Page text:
Suitable polymeric materials include one or more of the following polymer materials: acetals, acrylics such as polymethylmethacrylate and polyacrylonitrile, alkyds, polymer alloys, allyls such as diallyl phthalate and diallyl isophthalate, amines such as urea, formaldehyde, and melamine formaldehyde, epoxy, cellulosics such as cellulose acetate, cellulose triacetate, cellulose nitrate, ethyl cellulose, cellulose acetate, propionate, cellulose acetate butyrate, hydroxypropyl cellulose, methyl hydroxypropyl cellulose (CMC), HPMC, carboxymethyl cellulose, cellophane and rayon, chlorinated polyether, coumarone-indene, epoxy, polybutenes, fluorocarbons such as PTFE, FEP, PFA, PCTFE, ECTFE, ETFE, PVDF, and PVF, furan, hydrocarbon resins, nitrile resins, polyaryl ether, polyaryl sulfone, phenol-aralkyl, phenolic, polyamide (nylon), poly (amide-imide), polyaryl ether, polycarbonate, polyesters such as aromatic polyesters, thermoplastic polyester, PBT, PTMT, (polyethylene terephthalate) PET and unsaturated polyesters such as SMC and BMC, thermoplastic polyimide, polymethyl pentene, polyolefins such as LDPE, LLDPE, HDPE, and UHMWPE, polypropylene, ionomers such as PD and poly allomers, polyphenylene oxide, polyphenylene sulfide, polyurethanes (such as DESMOPAN DP 9370A available from Bayer), poly p-xylylene, silicones such as silicone fluids and elastomers, rigid silicones, styrenes such as PS, ADS, SAN, styrene butadiene latricies, and styrene based polymers, suflones such as polysulfone, polyether sulfone and polyphenyl sulfones, polymeric elastomers, and vinyls such as PVC, polyvinyl acetate, polyvinylidene chloride, polyvinyl alcohol, polyvinyl butyrate, polyvinyl formal, propylene-vinyl chloride copolymer, ethylvinyl acetate, and polyvinyl carbazole, polyvinyl pyrrolidone, and polyethylene oxide, and ethylene vinyl alcohol.
The polymeric material can include multiple materials. In some cases, fibers of a first polymeric material are interspersed or layered with fibers of a second polymeric material. For example, a lower melting polymer can function as a binder which may be a separate fiber interspersed with higher melting structural polymer fibers. In some cases, structural fibers can include multiple components made of different materials. For example, a lower melting sheath can surround a higher melting core, which can help with the conforming and/or bonding processes. The components of a multi-component fiber can also be extruded in a side-by-side configuration. For example, different polymeric materials can be co-extruded and drawn in a melt-blowing or force spun to form the multi-component structural fibers.
In some cases, the polymeric material includes one mouth-stable material and one mouth-dissolvable material such that the smokeless tobacco product will loosen but remain cohesive as the mouth-dissolvable material dissolves away. In some cases, a network of structural polymeric fibers includes mouth-dissolvable polymeric fibers and mouth-stable polymeric fibers. As used herein, “mouth-stable” means that the material remains cohesive when placed in an adult tobacco consumer's mouth for 1 hour. As used herein, “mouth-dissolvable” means that the material breaks down within 1 hour after being exposed to saliva and other mouth fluids when placed in an adult tobacco consumer's mouth. Mouth-dissolvable materials include hydroxypropyl cellulose (HPC), methyl hydroxypropyl cellulose (HPMC), polyvinyl alcohol (PVOH), PVP, polyethylene oxide (PEO), starch and others. Mouth-dissolvable materials could be combined with flavors, sweeteners, milled tobacco and other functional ingredients. In other embodiments, multi-component fibers include a mouth-stable material and a mouth-dissolvable material.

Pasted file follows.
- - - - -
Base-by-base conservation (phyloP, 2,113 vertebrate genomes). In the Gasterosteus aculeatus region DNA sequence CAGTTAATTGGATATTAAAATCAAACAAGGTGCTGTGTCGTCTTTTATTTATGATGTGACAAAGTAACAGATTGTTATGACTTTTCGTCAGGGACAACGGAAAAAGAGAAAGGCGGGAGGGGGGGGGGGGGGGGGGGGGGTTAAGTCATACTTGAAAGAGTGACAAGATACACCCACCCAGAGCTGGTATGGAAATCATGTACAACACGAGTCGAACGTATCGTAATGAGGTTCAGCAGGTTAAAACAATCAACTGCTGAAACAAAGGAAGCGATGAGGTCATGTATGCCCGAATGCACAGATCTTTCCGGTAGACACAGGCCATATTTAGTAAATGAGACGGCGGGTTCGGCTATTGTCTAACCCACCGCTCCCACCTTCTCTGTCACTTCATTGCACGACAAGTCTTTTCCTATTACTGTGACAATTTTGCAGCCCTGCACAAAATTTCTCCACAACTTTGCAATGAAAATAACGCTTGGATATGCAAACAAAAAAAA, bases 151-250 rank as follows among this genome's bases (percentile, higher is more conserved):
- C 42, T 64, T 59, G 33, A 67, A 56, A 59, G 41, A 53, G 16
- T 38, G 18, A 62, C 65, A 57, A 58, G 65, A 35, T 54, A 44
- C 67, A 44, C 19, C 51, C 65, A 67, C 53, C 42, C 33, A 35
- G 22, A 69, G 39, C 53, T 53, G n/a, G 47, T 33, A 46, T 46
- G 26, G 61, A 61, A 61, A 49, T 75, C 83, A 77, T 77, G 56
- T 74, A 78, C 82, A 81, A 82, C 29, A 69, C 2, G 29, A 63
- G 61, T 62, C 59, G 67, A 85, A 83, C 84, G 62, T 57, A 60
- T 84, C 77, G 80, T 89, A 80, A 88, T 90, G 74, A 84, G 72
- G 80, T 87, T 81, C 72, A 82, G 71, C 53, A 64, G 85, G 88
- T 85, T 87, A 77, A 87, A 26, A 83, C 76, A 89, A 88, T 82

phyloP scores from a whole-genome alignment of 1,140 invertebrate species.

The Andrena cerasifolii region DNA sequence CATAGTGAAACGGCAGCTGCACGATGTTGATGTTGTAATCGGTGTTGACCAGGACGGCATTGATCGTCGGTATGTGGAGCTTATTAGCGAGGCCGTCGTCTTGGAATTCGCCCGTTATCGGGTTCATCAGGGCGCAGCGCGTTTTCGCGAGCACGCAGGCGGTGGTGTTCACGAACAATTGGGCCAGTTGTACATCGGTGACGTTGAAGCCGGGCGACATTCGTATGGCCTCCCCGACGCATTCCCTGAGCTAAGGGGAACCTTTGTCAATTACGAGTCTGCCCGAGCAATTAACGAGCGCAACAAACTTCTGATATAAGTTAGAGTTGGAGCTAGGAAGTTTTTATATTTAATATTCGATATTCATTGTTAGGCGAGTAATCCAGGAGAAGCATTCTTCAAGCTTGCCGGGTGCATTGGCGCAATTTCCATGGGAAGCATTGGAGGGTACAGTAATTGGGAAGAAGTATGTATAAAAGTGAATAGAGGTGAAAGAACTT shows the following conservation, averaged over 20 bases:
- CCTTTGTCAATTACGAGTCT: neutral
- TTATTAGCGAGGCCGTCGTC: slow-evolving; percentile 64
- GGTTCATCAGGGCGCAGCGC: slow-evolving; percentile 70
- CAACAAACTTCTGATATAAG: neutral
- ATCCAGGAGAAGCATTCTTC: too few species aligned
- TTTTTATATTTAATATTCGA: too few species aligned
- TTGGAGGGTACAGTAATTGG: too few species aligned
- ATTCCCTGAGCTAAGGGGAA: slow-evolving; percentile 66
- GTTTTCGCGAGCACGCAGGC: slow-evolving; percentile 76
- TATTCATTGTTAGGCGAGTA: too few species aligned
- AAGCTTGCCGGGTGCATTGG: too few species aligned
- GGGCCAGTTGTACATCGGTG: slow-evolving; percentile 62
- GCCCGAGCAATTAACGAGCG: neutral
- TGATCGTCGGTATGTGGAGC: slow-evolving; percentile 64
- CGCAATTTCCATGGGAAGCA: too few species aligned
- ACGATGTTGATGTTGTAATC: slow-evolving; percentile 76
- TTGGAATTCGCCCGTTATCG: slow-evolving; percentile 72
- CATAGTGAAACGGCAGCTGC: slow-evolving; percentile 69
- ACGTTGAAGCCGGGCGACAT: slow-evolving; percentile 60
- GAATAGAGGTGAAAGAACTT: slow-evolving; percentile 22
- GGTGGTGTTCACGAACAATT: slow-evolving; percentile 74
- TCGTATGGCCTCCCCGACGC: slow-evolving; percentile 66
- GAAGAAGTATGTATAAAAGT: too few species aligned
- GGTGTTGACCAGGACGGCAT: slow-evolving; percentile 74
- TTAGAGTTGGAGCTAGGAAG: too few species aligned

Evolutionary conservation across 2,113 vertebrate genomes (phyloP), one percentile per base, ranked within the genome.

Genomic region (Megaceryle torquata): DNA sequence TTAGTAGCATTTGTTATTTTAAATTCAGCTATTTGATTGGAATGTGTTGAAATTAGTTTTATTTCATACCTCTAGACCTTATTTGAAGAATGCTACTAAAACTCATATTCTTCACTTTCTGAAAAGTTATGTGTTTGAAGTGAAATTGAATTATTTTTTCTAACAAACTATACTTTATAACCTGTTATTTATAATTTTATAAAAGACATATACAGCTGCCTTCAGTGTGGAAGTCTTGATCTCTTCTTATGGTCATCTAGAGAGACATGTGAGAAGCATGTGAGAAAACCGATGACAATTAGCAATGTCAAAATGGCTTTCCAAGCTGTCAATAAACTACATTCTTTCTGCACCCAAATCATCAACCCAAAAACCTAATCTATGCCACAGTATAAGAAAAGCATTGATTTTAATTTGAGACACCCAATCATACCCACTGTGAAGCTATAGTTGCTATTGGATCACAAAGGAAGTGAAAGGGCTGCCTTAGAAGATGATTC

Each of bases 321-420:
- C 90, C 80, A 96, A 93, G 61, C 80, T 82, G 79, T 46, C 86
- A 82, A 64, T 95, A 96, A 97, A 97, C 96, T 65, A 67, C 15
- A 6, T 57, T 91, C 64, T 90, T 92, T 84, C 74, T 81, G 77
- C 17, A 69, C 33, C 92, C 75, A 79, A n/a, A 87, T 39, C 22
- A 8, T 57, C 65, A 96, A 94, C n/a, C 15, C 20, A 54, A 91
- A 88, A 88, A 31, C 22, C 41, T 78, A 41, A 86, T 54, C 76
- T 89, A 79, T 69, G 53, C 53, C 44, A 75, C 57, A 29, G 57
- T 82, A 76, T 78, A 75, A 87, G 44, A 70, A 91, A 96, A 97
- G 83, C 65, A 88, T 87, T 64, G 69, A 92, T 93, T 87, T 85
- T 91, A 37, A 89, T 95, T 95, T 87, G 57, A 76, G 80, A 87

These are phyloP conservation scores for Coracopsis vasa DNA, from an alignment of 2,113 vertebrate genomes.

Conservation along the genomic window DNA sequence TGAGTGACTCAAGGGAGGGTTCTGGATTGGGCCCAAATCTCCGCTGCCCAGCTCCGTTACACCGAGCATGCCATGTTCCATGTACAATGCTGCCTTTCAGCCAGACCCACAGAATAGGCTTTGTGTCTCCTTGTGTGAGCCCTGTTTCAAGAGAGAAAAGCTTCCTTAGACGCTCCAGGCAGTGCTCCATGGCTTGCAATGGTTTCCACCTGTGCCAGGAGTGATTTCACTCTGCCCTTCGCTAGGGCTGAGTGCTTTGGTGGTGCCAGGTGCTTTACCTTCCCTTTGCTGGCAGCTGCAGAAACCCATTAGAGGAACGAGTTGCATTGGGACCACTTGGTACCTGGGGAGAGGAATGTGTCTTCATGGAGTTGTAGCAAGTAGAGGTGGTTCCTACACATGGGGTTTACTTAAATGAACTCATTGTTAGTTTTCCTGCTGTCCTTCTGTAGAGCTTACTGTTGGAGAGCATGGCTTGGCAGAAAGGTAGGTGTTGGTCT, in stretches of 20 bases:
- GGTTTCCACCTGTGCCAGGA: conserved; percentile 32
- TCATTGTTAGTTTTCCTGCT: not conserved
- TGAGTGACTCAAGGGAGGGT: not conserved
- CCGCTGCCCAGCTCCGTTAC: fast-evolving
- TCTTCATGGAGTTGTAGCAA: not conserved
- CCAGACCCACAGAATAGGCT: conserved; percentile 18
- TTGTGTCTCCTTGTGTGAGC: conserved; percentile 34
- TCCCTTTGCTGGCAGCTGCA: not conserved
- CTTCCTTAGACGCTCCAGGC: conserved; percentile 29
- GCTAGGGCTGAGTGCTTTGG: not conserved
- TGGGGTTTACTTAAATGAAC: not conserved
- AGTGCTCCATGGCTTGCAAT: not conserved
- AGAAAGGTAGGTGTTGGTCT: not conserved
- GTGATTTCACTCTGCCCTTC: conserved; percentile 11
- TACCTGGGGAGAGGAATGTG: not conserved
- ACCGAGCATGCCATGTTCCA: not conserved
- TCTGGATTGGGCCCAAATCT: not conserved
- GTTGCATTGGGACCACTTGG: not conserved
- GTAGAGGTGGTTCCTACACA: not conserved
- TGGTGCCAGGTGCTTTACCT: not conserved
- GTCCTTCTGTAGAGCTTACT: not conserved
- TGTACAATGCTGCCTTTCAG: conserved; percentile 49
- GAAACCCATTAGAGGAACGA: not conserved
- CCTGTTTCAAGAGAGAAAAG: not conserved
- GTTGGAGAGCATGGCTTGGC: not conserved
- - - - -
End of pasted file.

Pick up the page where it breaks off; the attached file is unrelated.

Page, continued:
In some cases, the polymeric material includes reconstituted cellulosic fibers. Reconstituted cellulosic fibers can be created from various woods and annual plants by physically dissolving the wood or plant material in a suitable solvent, such as methylmorpholine oxide (MNNO) monohydrate. The concentration of cellulose in the solution can be between 6 weight and 15 weight percent. The solution can then be spun (e.g., melt-blown or centrifugally force spun) at a temperature of between 40° C. and 150° C. to create reconstituted cellulosic fibers. In some cases, the reconstituted cellulosic fibers are made using tobacco material (e.g., tobacco stems). Reconstituted tobacco cellulosic fibers can then be intermingled with smokeless tobacco having natural cellulosic fibers to create a pouched tobacco product having tobacco-derived structural fibers. The reconstituting process changes the composition of the tobacco and removes soluble tobacco components.
The polymeric material can also be combined with milled tobacco prior to contacting the tobacco with the smokeless tobacco. For example, milled tobacco could be combined into a polymeric structural fiber such that the polymeric material at least partially encapsulates the milled tobacco. For example, milled tobacco could be added to a molten polymer (e.g., polypropylene) in amounts of up to about 80% and extruded in a melt-blowing or spun bond process. The milled tobacco can provide a unique texture while the polymeric material remains mouth-stable and cohesive.